Pinjra ~ Finale ~ Overview

Twenty seven weeks after the first episode aired on APlus, Pinjra has ended its run on a very strong note. Written by Imran Nazir and co-directed by Kashif Nisar and Shahid Rashid, this one was a tale of feudalism and patriarchal honor and addressed the place of women in a system where local jirgas bypass the law of the land and mete out their own version of justice.

Even as a girl Asiya had always yearned to be free, fly high in the sky like the birds she loved so much. The idea that these lovely free creatures were caged on a whim, merely for amusement, was an anathema to her. Little did she know then that her life would play such games that she too would be imprisoned, for no fault of her own, paying a price for sins she did not commit. But then it was never about her, wasn’t it? She suffered on account of a brother who was so much a part of the system that fighting for his sister never occurred to him.

And it was not only his sister, Mubashir also lost a mother, a wife and a daughter – all for a crime he did not commit. What this story highlighted very well was the mindset of those who have fully internalized the oppressiveness of a system spread over generations. He could’ve moved but that piece of aabayi zameen was very important to him. Such is the thinking that allows feudalism to prosper. But then again, when it came down to saving his own skin versus sticking it out with the lane, he was smart enough to pick the former option. Clearly his own life was more of more value to him than that of his sister’s. Mubashir’s last choice underscored the patriarchal mindset, where a man’s life is ultimately more worth saving than a woman’s.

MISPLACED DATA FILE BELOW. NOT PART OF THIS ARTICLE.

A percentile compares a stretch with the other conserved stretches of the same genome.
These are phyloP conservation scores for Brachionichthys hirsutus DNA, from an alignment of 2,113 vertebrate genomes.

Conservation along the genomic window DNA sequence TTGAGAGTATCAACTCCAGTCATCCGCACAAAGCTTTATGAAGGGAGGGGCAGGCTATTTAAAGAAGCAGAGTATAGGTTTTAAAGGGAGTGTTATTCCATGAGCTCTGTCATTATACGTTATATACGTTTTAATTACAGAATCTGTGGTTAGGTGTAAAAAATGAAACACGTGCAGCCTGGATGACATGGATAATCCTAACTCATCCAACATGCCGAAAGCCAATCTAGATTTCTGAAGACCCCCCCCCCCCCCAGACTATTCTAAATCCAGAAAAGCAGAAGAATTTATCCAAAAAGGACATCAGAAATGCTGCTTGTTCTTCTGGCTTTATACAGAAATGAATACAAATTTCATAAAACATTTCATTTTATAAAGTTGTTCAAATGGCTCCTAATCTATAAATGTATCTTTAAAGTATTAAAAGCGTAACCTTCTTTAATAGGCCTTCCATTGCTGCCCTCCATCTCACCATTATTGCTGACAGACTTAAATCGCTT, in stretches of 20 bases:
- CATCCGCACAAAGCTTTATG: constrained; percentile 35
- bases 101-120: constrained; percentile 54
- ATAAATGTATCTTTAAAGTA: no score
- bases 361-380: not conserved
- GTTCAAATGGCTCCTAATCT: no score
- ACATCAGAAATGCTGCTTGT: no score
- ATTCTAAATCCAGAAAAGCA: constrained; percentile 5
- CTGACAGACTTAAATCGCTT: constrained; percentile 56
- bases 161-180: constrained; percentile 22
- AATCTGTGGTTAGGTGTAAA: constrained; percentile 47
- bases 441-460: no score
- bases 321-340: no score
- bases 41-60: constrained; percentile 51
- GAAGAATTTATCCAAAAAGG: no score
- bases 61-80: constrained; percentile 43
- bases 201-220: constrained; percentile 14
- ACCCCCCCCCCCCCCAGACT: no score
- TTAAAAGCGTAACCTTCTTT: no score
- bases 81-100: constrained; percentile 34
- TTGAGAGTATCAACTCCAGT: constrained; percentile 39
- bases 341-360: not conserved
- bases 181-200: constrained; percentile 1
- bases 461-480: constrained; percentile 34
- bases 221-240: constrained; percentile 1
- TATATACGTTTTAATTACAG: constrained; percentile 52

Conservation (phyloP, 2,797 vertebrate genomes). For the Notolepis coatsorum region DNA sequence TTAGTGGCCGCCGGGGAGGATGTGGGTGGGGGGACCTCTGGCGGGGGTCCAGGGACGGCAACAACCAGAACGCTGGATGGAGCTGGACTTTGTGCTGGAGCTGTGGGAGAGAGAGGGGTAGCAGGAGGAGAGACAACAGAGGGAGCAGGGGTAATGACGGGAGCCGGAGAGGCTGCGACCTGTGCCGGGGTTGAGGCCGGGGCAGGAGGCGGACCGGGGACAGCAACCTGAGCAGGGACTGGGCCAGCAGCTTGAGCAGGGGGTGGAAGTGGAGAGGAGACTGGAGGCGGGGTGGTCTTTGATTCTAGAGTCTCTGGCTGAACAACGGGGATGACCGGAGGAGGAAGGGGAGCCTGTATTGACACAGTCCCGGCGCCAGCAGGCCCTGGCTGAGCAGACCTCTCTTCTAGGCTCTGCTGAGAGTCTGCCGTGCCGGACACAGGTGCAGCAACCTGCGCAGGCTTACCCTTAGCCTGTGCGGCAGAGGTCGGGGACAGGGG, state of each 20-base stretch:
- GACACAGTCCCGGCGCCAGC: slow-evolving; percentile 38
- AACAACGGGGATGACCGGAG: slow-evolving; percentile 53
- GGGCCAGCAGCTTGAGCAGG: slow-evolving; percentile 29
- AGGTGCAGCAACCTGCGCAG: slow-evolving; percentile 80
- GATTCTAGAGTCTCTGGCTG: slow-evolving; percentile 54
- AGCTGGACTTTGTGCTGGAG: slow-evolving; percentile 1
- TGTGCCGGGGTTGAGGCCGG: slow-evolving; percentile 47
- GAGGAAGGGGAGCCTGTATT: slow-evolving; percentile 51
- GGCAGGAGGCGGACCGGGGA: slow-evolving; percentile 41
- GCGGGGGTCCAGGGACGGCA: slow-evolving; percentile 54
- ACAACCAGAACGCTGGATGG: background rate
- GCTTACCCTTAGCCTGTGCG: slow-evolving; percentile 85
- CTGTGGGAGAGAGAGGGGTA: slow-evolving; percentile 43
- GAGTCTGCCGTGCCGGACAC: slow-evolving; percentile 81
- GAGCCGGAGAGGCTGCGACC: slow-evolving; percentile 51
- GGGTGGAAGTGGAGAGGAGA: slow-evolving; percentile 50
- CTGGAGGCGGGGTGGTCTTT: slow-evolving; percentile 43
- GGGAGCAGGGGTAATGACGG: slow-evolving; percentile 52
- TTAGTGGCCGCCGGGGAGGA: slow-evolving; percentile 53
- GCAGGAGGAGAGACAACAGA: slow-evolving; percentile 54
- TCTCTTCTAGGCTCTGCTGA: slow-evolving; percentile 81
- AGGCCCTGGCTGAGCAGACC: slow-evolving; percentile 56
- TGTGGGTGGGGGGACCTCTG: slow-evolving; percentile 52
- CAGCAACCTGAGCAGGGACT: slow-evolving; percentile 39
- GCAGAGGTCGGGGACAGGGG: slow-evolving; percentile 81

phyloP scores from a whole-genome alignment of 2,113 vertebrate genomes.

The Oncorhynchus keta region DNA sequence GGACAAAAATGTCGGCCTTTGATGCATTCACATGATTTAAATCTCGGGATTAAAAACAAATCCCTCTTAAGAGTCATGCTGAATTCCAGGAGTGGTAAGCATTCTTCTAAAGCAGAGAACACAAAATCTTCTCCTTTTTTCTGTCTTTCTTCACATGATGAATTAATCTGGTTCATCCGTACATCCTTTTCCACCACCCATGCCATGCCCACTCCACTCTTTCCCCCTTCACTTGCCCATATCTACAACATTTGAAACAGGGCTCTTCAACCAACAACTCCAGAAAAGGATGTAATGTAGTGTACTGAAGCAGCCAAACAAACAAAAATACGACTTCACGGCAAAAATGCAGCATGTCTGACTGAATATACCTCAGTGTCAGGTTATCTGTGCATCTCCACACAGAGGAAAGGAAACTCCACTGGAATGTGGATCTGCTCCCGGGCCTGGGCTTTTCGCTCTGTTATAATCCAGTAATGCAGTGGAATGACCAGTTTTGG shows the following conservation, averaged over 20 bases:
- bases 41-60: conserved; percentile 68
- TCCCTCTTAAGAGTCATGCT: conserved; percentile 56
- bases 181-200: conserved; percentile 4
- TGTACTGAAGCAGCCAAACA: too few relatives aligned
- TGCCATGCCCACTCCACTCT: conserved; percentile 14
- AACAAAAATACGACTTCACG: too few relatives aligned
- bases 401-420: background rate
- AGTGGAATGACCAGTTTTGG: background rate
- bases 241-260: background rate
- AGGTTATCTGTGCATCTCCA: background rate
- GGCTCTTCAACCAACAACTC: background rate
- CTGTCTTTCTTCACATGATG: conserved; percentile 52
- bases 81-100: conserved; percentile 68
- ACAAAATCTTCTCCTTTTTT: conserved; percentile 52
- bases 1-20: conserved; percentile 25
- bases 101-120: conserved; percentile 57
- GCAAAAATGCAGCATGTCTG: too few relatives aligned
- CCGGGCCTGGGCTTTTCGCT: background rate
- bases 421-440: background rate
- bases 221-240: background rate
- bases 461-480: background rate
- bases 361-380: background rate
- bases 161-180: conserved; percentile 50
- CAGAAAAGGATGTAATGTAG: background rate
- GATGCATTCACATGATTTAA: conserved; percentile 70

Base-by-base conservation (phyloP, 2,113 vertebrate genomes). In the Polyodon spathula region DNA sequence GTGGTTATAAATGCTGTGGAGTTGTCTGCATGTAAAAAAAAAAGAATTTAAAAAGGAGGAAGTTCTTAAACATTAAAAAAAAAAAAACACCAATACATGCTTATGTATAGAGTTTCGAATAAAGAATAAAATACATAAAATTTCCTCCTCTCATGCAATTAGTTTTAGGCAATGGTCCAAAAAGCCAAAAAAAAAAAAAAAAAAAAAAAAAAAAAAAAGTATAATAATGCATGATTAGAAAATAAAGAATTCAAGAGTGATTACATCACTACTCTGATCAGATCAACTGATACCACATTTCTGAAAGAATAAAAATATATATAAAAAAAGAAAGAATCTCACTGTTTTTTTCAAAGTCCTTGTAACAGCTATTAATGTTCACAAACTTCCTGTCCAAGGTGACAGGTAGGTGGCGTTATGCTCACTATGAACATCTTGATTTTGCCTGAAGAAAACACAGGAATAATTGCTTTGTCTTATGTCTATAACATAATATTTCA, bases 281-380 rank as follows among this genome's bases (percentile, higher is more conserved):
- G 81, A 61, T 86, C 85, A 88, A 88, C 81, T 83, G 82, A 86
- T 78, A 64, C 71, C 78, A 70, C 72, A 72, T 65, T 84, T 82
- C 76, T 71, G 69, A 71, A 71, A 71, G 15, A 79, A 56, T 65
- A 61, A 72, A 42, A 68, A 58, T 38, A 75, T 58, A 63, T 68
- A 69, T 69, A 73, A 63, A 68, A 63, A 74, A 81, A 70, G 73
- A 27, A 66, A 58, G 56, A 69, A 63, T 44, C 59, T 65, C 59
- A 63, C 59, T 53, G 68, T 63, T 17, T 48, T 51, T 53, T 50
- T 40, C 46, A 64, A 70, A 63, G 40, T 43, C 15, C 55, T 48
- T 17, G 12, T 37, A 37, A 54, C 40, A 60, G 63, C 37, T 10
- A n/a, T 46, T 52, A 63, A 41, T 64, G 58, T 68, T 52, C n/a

And it was exactly this rationalization that Jahan tried to present to Bibi, when he came begging for his life. For the life of him he couldn’t understand why Bibi was not getting it! But was Jahan solely to blame for thinking this way? He was only thinking and saying what he had ben taught by his elders. His brother Ranga never thought twice before lifting his hand to his wife. His mother had not blinked even once when she extracted the price for Ranga’s murder – Asiya as Jahan’s vani.  What we saw here was that patriarchy is not perpetuated only through men, but is also supported by women who see this as the only way to gain power in a male dominated system.